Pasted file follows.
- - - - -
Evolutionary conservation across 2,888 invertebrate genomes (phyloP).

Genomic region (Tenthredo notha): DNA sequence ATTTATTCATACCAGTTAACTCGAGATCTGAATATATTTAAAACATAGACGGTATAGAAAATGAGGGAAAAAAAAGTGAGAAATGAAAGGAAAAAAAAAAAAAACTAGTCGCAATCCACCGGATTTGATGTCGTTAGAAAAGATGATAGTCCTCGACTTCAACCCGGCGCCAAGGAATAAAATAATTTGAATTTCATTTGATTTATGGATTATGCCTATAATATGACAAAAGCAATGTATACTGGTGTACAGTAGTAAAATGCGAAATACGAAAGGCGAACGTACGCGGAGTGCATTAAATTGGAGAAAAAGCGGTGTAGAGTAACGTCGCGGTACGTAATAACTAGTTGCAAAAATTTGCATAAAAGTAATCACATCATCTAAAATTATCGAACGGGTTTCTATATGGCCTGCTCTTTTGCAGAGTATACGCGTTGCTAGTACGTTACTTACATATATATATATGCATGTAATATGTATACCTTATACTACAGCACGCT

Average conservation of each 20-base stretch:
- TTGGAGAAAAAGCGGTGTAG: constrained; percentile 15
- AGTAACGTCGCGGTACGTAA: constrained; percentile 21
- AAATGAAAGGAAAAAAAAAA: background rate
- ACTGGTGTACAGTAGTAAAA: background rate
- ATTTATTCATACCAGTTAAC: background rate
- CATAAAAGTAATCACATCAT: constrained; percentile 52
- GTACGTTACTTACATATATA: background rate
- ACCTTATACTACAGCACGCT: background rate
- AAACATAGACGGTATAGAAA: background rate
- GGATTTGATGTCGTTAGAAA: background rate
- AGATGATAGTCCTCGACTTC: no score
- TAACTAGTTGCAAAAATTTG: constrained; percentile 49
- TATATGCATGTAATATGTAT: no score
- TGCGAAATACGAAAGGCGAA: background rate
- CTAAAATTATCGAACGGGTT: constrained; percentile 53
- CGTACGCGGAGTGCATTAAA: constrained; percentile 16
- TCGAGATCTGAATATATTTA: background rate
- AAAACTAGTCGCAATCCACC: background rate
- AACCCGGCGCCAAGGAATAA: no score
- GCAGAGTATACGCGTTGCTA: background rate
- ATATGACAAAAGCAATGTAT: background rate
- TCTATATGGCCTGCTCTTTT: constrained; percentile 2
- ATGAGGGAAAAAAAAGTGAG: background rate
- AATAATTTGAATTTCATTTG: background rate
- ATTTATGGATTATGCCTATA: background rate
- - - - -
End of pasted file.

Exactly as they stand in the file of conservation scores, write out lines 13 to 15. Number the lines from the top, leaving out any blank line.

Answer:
- GGATTTGATGTCGTTAGAAA: background rate
- AGATGATAGTCCTCGACTTC: no score
- TAACTAGTTGCAAAAATTTG: constrained; percentile 49